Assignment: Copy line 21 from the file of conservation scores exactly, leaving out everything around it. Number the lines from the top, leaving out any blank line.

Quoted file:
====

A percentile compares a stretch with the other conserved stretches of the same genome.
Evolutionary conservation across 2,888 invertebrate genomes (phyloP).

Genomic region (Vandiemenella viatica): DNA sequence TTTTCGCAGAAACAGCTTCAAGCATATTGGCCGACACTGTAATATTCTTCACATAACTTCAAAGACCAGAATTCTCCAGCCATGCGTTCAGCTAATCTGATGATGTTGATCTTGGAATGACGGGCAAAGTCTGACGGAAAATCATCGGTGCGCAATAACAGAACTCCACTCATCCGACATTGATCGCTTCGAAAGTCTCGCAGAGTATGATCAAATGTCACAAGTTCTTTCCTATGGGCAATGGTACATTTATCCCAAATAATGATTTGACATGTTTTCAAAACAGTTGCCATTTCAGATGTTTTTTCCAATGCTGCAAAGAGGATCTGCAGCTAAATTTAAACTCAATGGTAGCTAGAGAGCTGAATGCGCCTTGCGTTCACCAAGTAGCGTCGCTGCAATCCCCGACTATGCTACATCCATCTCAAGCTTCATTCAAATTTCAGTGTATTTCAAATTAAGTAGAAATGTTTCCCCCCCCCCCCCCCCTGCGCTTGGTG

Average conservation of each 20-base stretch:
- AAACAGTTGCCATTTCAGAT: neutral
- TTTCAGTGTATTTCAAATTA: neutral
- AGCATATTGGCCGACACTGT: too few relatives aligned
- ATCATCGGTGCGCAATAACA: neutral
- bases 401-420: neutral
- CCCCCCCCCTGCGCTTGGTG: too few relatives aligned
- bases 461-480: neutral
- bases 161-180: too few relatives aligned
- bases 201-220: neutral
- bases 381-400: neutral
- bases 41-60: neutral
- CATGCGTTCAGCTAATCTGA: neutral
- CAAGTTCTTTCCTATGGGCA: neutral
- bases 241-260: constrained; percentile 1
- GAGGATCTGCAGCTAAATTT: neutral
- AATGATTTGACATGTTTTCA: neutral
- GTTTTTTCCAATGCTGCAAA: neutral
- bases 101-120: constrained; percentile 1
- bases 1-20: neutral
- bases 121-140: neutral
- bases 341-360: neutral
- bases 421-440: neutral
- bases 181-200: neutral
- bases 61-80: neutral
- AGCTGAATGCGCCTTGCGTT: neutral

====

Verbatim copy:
- GTTTTTTCCAATGCTGCAAA: neutral